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Management concepts for fall forage

Published on 16 September 2009

Forage management strategies are as varied as the farmers who grow the forages.

“Despite differing management plans, there are a few key concepts to remember with the advent of fall,” says a University of Missouri Extension agronomy specialist.

Travis Harper provides these management tips to put into practice now:

• Tall fescue is great for stockpiling.
Fescue is more resistant to low temperatures than orchardgrass, brome and timothy. This makes fescue an ideal candidate for deferred grazing, or stockpiling. Grazing stockpiled fescue in the winter is always cheaper than feeding hay. Tall fescue is highly responsive to nitrogen. Applying 40 to 80 pounds per acre will maximize production for fall and winter grazing. Strip grazing results in the greatest use of this stockpiled forage.

• Legumes need rest.
With the rising costs of nitrogen fertilizer, many forage producers have turned to legumes as a source of nitrogen for their pastures. Legumes also improve overall forage quality and can increase total forage yield. Removing cattle from the field gives legumes the opportunity to rest and build up root reserves going into winter, resulting in a higher-quality stand the following spring. Many legumes, such as annual lespedeza, must be allowed to rest and produce seed if they are going to persist beyond the first year.

• Forages need fertilizer.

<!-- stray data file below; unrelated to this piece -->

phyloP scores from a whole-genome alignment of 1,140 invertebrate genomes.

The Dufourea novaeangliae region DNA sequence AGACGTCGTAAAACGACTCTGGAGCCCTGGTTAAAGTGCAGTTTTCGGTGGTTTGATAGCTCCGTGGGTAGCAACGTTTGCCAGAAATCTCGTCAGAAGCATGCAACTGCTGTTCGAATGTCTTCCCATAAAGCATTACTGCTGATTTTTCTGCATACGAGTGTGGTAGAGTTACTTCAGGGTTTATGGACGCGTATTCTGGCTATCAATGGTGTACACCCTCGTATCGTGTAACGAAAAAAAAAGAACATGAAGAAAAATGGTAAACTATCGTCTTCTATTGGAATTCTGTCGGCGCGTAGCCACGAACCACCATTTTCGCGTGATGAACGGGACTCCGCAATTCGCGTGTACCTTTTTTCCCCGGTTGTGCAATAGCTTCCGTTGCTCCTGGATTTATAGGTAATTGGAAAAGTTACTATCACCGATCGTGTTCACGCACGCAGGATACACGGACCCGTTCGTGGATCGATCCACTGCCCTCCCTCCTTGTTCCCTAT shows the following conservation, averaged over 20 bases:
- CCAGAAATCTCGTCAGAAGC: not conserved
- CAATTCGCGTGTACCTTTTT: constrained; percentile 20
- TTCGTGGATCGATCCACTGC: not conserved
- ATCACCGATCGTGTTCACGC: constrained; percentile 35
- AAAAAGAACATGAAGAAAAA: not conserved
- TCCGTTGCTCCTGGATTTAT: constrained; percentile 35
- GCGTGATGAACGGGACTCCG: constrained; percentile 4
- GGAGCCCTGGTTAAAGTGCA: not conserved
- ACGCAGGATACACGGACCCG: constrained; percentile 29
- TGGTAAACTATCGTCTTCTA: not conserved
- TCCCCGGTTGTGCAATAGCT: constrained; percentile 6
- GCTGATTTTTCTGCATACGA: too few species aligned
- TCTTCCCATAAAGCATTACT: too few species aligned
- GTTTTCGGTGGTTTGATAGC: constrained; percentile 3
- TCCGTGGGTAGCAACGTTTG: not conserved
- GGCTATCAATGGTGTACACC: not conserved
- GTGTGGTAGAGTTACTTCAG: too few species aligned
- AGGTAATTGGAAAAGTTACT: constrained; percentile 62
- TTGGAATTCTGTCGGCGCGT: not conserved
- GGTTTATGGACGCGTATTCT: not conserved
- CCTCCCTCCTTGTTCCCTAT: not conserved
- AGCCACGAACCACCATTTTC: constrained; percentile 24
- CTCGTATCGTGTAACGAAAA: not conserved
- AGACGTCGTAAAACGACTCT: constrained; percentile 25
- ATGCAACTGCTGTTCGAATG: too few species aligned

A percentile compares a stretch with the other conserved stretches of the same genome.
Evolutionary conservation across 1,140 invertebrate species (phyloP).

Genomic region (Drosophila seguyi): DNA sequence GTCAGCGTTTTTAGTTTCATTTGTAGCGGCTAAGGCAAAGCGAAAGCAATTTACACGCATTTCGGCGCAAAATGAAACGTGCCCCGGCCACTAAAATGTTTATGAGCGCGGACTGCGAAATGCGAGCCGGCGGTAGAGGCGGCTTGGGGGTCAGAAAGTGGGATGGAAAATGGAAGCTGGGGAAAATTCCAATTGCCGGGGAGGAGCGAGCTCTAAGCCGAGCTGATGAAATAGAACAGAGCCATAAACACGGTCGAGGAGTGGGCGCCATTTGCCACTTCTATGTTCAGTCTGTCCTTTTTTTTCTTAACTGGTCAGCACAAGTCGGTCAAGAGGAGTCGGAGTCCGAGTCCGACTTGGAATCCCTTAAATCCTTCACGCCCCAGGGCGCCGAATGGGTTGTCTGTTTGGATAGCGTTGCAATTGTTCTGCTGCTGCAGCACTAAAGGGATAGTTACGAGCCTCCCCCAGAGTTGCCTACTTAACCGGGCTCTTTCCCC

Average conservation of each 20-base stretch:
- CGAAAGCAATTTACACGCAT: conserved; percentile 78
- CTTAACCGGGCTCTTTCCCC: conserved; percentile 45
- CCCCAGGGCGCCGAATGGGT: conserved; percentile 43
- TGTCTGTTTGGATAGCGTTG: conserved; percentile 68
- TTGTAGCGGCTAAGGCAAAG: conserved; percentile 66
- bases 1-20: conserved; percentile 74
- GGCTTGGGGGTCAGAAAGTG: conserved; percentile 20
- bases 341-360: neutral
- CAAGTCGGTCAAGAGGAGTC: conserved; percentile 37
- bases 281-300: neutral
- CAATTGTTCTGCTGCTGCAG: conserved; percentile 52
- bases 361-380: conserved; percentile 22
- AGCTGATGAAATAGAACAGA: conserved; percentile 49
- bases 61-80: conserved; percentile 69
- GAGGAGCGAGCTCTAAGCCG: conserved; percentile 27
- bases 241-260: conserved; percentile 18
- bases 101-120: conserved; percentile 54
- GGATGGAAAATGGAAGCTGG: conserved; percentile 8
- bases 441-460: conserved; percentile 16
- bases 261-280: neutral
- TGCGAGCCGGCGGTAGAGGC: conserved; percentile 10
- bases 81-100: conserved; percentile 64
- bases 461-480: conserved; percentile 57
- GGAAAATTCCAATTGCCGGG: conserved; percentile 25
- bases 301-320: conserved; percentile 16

Adequate soil fertility is essential to the quality and persistence of forages. Fall is a great time to take soil samples to your local extension office and then apply the recommended rates of lime, phosphorus and potassium.

• Thistles need to be controlled.
Many producers mow their pastures throughout the summer in an attempt to prevent seed heads from forming. Even if pastures are mowed every week, some thistles will still bloom and seeds will be scattered throughout the pasture. Farmers then return to problem fields in early fall and spray thistle rosettes with a labeled herbicide.

“Despite these tactics, even the best-managed forage fields will decline over time,” Harper said. “Once the desired forage makes up less than 50 percent of a field, it is time to consider a complete pasture renovation.” MU Extension specialists recommend the spray-smother-spray method, especially when trying to eliminate endophyte-infected tall fescue that may have crept into a pasture. Spray-smother-spray involves spraying the entire pasture with glyphosate, planting a winter annual grain crop such as wheat and then spraying the cover crop with glyphosate and seeding a new forage in the spring.

“Research has shown this method to be cost-effective, but it is still best to delay pasture renovation as long as possible,” Harper said.  FG

—Excerpts from University of Missouri College of Agriculture, Food and Natural Resources news website.

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